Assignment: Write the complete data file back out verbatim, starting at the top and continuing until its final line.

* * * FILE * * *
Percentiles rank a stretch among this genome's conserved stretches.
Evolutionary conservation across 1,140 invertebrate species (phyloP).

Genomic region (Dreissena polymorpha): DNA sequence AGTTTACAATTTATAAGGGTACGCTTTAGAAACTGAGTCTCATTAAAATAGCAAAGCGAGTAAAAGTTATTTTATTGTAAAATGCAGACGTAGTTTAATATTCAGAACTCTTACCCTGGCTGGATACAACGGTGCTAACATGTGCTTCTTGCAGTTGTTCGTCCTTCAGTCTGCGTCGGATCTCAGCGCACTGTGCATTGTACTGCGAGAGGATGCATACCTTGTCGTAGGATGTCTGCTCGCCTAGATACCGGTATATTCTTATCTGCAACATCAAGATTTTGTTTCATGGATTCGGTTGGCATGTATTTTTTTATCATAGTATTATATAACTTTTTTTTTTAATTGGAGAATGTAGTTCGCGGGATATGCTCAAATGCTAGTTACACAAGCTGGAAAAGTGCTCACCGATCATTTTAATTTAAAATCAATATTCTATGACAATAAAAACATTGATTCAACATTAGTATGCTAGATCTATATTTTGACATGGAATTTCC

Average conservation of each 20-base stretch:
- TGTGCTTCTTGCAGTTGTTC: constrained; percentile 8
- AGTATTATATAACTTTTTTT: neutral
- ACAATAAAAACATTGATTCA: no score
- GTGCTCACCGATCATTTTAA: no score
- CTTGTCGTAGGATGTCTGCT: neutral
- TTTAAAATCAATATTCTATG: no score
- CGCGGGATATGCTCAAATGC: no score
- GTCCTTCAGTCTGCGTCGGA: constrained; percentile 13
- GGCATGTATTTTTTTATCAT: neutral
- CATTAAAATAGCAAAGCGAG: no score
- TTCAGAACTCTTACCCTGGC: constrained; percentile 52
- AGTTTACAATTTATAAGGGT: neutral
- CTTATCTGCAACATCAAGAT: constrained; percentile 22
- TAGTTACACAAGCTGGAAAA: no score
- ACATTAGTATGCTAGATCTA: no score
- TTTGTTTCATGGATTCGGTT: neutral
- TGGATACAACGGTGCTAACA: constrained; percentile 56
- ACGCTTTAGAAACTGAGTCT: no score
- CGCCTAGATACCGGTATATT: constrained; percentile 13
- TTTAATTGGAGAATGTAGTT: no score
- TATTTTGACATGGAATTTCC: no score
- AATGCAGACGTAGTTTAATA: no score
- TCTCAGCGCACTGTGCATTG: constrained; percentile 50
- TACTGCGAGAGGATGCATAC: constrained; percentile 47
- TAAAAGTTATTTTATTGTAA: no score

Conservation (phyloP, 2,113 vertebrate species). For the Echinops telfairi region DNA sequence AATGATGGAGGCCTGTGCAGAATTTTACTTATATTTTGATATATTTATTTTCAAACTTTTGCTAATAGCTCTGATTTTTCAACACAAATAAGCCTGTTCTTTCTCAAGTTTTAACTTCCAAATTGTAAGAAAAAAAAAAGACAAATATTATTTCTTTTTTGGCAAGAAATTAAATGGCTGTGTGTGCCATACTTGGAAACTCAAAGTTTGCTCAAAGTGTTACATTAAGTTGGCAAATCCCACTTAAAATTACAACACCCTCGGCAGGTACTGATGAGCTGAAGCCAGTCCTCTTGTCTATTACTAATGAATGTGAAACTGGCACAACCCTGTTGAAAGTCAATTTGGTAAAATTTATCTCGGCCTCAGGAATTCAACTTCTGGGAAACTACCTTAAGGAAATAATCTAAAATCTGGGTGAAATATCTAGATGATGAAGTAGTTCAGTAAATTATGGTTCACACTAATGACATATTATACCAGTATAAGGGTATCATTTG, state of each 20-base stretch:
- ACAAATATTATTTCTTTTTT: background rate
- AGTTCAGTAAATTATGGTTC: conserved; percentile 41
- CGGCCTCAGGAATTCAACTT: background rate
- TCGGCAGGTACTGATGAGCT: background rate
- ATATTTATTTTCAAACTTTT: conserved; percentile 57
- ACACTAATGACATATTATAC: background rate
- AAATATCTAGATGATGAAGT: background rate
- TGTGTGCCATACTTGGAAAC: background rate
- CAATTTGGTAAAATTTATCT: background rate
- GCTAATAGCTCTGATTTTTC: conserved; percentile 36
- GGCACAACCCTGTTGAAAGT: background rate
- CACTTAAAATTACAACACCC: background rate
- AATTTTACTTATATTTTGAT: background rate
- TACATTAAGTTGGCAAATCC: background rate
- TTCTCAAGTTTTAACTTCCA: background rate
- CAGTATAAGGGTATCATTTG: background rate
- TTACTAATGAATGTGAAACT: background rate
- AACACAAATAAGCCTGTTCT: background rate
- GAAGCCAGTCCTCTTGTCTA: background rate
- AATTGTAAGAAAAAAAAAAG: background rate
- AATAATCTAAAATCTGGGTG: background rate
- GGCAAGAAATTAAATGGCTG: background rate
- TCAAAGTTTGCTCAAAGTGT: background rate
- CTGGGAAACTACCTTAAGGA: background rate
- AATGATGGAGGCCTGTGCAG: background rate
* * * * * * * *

Percentiles rank a stretch among this genome's conserved stretches.
Evolutionary conservation across 1,140 invertebrate species (phyloP).

Genomic region (Dreissena polymorpha): DNA sequence AGTTTACAATTTATAAGGGTACGCTTTAGAAACTGAGTCTCATTAAAATAGCAAAGCGAGTAAAAGTTATTTTATTGTAAAATGCAGACGTAGTTTAATATTCAGAACTCTTACCCTGGCTGGATACAACGGTGCTAACATGTGCTTCTTGCAGTTGTTCGTCCTTCAGTCTGCGTCGGATCTCAGCGCACTGTGCATTGTACTGCGAGAGGATGCATACCTTGTCGTAGGATGTCTGCTCGCCTAGATACCGGTATATTCTTATCTGCAACATCAAGATTTTGTTTCATGGATTCGGTTGGCATGTATTTTTTTATCATAGTATTATATAACTTTTTTTTTTAATTGGAGAATGTAGTTCGCGGGATATGCTCAAATGCTAGTTACACAAGCTGGAAAAGTGCTCACCGATCATTTTAATTTAAAATCAATATTCTATGACAATAAAAACATTGATTCAACATTAGTATGCTAGATCTATATTTTGACATGGAATTTCC

Average conservation of each 20-base stretch:
- TGTGCTTCTTGCAGTTGTTC: constrained; percentile 8
- AGTATTATATAACTTTTTTT: neutral
- ACAATAAAAACATTGATTCA: no score
- GTGCTCACCGATCATTTTAA: no score
- CTTGTCGTAGGATGTCTGCT: neutral
- TTTAAAATCAATATTCTATG: no score
- CGCGGGATATGCTCAAATGC: no score
- GTCCTTCAGTCTGCGTCGGA: constrained; percentile 13
- GGCATGTATTTTTTTATCAT: neutral
- CATTAAAATAGCAAAGCGAG: no score
- TTCAGAACTCTTACCCTGGC: constrained; percentile 52
- AGTTTACAATTTATAAGGGT: neutral
- CTTATCTGCAACATCAAGAT: constrained; percentile 22
- TAGTTACACAAGCTGGAAAA: no score
- ACATTAGTATGCTAGATCTA: no score
- TTTGTTTCATGGATTCGGTT: neutral
- TGGATACAACGGTGCTAACA: constrained; percentile 56
- ACGCTTTAGAAACTGAGTCT: no score
- CGCCTAGATACCGGTATATT: constrained; percentile 13
- TTTAATTGGAGAATGTAGTT: no score
- TATTTTGACATGGAATTTCC: no score
- AATGCAGACGTAGTTTAATA: no score
- TCTCAGCGCACTGTGCATTG: constrained; percentile 50
- TACTGCGAGAGGATGCATAC: constrained; percentile 47
- TAAAAGTTATTTTATTGTAA: no score

Conservation (phyloP, 2,113 vertebrate species). For the Echinops telfairi region DNA sequence AATGATGGAGGCCTGTGCAGAATTTTACTTATATTTTGATATATTTATTTTCAAACTTTTGCTAATAGCTCTGATTTTTCAACACAAATAAGCCTGTTCTTTCTCAAGTTTTAACTTCCAAATTGTAAGAAAAAAAAAAGACAAATATTATTTCTTTTTTGGCAAGAAATTAAATGGCTGTGTGTGCCATACTTGGAAACTCAAAGTTTGCTCAAAGTGTTACATTAAGTTGGCAAATCCCACTTAAAATTACAACACCCTCGGCAGGTACTGATGAGCTGAAGCCAGTCCTCTTGTCTATTACTAATGAATGTGAAACTGGCACAACCCTGTTGAAAGTCAATTTGGTAAAATTTATCTCGGCCTCAGGAATTCAACTTCTGGGAAACTACCTTAAGGAAATAATCTAAAATCTGGGTGAAATATCTAGATGATGAAGTAGTTCAGTAAATTATGGTTCACACTAATGACATATTATACCAGTATAAGGGTATCATTTG, state of each 20-base stretch:
- ACAAATATTATTTCTTTTTT: background rate
- AGTTCAGTAAATTATGGTTC: conserved; percentile 41
- CGGCCTCAGGAATTCAACTT: background rate
- TCGGCAGGTACTGATGAGCT: background rate
- ATATTTATTTTCAAACTTTT: conserved; percentile 57
- ACACTAATGACATATTATAC: background rate
- AAATATCTAGATGATGAAGT: background rate
- TGTGTGCCATACTTGGAAAC: background rate
- CAATTTGGTAAAATTTATCT: background rate
- GCTAATAGCTCTGATTTTTC: conserved; percentile 36
- GGCACAACCCTGTTGAAAGT: background rate
- CACTTAAAATTACAACACCC: background rate
- AATTTTACTTATATTTTGAT: background rate
- TACATTAAGTTGGCAAATCC: background rate
- TTCTCAAGTTTTAACTTCCA: background rate
- CAGTATAAGGGTATCATTTG: background rate
- TTACTAATGAATGTGAAACT: background rate
- AACACAAATAAGCCTGTTCT: background rate
- GAAGCCAGTCCTCTTGTCTA: background rate
- AATTGTAAGAAAAAAAAAAG: background rate
- AATAATCTAAAATCTGGGTG: background rate
- GGCAAGAAATTAAATGGCTG: background rate
- TCAAAGTTTGCTCAAAGTGT: background rate
- CTGGGAAACTACCTTAAGGA: background rate
- AATGATGGAGGCCTGTGCAG: background rate